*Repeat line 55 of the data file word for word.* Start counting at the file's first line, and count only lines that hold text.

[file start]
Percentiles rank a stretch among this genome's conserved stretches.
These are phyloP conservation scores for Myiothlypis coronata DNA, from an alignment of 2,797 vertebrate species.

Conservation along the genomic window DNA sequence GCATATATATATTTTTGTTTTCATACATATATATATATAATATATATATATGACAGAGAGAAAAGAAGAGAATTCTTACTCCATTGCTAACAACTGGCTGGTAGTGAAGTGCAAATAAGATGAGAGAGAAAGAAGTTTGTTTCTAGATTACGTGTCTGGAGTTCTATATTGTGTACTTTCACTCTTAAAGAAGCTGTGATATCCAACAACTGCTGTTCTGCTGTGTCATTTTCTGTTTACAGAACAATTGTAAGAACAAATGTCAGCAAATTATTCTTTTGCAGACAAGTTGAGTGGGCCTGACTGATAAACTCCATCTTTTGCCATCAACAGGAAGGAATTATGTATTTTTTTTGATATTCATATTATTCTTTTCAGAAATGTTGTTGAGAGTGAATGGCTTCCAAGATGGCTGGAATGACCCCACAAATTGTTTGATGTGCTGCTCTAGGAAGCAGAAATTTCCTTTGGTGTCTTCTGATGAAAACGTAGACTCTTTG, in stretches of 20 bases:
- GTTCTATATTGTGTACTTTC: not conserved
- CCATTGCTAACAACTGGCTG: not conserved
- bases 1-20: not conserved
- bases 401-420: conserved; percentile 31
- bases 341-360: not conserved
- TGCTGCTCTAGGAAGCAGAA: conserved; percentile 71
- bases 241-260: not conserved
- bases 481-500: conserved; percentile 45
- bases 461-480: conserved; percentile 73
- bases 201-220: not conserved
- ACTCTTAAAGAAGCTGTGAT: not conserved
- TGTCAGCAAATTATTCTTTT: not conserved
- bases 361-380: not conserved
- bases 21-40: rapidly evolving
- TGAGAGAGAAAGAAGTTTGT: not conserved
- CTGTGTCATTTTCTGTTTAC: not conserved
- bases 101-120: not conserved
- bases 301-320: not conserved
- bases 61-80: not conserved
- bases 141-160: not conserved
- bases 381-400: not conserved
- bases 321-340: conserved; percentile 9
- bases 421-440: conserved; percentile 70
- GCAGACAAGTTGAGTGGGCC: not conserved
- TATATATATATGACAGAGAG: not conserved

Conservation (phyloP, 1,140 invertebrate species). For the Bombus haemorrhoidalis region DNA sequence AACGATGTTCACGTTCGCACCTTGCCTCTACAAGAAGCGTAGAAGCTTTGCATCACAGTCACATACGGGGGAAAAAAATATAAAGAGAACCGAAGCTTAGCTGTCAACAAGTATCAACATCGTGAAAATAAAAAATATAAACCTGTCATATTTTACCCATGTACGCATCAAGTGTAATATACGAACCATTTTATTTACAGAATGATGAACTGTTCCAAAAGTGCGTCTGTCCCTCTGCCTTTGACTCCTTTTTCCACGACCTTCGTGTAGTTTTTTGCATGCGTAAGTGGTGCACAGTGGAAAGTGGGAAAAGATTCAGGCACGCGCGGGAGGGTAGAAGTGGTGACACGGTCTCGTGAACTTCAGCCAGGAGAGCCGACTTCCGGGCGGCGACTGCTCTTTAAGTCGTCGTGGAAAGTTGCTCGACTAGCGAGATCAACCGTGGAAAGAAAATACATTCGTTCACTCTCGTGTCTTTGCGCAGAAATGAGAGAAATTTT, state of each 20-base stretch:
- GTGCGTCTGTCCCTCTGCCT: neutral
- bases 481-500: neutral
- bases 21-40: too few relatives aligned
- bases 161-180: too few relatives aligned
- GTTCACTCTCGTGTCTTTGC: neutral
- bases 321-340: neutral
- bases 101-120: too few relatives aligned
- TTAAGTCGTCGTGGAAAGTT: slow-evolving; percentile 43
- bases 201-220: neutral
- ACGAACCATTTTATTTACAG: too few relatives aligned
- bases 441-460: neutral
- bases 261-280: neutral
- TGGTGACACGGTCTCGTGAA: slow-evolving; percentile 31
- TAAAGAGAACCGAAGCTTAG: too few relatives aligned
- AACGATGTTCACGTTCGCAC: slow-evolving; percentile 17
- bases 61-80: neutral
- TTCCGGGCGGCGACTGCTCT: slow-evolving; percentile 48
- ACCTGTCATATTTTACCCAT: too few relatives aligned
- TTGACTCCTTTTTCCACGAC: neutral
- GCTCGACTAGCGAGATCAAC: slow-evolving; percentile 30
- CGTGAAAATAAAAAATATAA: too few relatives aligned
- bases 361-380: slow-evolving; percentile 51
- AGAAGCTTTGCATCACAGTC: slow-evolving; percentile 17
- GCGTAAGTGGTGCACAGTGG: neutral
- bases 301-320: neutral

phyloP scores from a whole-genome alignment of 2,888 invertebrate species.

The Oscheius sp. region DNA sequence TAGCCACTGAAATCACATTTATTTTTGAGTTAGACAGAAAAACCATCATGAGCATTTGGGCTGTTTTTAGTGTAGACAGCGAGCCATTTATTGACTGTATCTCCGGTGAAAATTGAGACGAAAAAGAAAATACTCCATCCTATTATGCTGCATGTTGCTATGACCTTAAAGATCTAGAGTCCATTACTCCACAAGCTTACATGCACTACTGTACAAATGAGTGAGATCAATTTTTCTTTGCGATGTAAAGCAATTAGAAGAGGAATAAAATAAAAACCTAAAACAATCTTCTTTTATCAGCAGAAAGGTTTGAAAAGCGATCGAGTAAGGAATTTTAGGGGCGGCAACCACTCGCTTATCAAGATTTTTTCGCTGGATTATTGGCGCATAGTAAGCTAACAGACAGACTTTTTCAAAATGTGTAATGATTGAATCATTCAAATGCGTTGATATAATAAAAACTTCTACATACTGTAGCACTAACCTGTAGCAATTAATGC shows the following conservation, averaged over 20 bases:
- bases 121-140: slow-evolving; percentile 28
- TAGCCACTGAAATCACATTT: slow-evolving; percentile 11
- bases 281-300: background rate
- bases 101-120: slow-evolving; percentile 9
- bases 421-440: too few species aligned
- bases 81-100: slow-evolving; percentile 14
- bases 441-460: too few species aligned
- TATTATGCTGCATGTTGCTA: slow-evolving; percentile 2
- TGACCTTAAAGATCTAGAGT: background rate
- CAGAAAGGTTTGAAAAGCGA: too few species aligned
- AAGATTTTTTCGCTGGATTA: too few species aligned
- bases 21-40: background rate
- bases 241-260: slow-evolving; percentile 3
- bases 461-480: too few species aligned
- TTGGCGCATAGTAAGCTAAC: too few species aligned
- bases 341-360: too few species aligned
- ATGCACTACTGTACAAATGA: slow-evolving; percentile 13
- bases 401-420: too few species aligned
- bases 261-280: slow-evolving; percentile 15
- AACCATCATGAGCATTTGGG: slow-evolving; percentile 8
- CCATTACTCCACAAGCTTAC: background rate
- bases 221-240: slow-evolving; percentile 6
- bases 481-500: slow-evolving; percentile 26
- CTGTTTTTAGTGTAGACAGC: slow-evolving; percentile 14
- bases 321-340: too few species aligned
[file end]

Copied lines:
phyloP scores from a whole-genome alignment of 2,888 invertebrate species.